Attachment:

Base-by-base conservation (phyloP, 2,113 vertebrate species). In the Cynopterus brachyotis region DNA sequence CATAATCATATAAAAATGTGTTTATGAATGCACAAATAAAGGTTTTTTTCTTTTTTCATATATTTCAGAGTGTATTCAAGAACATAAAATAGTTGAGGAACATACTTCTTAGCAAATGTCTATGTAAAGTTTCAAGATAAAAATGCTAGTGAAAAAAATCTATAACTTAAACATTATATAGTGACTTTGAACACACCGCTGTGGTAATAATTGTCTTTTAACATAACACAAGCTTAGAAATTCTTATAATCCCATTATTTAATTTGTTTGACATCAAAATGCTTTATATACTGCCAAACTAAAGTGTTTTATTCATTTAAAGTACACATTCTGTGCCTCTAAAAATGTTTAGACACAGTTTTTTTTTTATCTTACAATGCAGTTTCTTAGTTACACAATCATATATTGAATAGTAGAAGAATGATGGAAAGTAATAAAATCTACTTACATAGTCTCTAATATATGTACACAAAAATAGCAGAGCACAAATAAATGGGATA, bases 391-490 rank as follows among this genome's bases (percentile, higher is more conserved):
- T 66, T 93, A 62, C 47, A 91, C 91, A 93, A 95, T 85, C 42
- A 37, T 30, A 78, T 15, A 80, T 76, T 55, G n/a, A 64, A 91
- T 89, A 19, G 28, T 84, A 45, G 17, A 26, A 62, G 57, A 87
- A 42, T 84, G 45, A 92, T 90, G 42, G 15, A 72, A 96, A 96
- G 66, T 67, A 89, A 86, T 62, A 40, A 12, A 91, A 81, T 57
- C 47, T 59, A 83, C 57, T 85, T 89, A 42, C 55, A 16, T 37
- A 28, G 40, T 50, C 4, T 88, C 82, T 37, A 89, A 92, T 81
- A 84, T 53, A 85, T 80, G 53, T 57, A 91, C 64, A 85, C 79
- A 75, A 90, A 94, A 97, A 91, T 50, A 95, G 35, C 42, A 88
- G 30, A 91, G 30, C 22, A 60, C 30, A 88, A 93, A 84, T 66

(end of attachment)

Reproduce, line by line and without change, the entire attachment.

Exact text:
Base-by-base conservation (phyloP, 2,113 vertebrate species). In the Cynopterus brachyotis region DNA sequence CATAATCATATAAAAATGTGTTTATGAATGCACAAATAAAGGTTTTTTTCTTTTTTCATATATTTCAGAGTGTATTCAAGAACATAAAATAGTTGAGGAACATACTTCTTAGCAAATGTCTATGTAAAGTTTCAAGATAAAAATGCTAGTGAAAAAAATCTATAACTTAAACATTATATAGTGACTTTGAACACACCGCTGTGGTAATAATTGTCTTTTAACATAACACAAGCTTAGAAATTCTTATAATCCCATTATTTAATTTGTTTGACATCAAAATGCTTTATATACTGCCAAACTAAAGTGTTTTATTCATTTAAAGTACACATTCTGTGCCTCTAAAAATGTTTAGACACAGTTTTTTTTTTATCTTACAATGCAGTTTCTTAGTTACACAATCATATATTGAATAGTAGAAGAATGATGGAAAGTAATAAAATCTACTTACATAGTCTCTAATATATGTACACAAAAATAGCAGAGCACAAATAAATGGGATA, bases 391-490 rank as follows among this genome's bases (percentile, higher is more conserved):
- T 66, T 93, A 62, C 47, A 91, C 91, A 93, A 95, T 85, C 42
- A 37, T 30, A 78, T 15, A 80, T 76, T 55, G n/a, A 64, A 91
- T 89, A 19, G 28, T 84, A 45, G 17, A 26, A 62, G 57, A 87
- A 42, T 84, G 45, A 92, T 90, G 42, G 15, A 72, A 96, A 96
- G 66, T 67, A 89, A 86, T 62, A 40, A 12, A 91, A 81, T 57
- C 47, T 59, A 83, C 57, T 85, T 89, A 42, C 55, A 16, T 37
- A 28, G 40, T 50, C 4, T 88, C 82, T 37, A 89, A 92, T 81
- A 84, T 53, A 85, T 80, G 53, T 57, A 91, C 64, A 85, C 79
- A 75, A 90, A 94, A 97, A 91, T 50, A 95, G 35, C 42, A 88
- G 30, A 91, G 30, C 22, A 60, C 30, A 88, A 93, A 84, T 66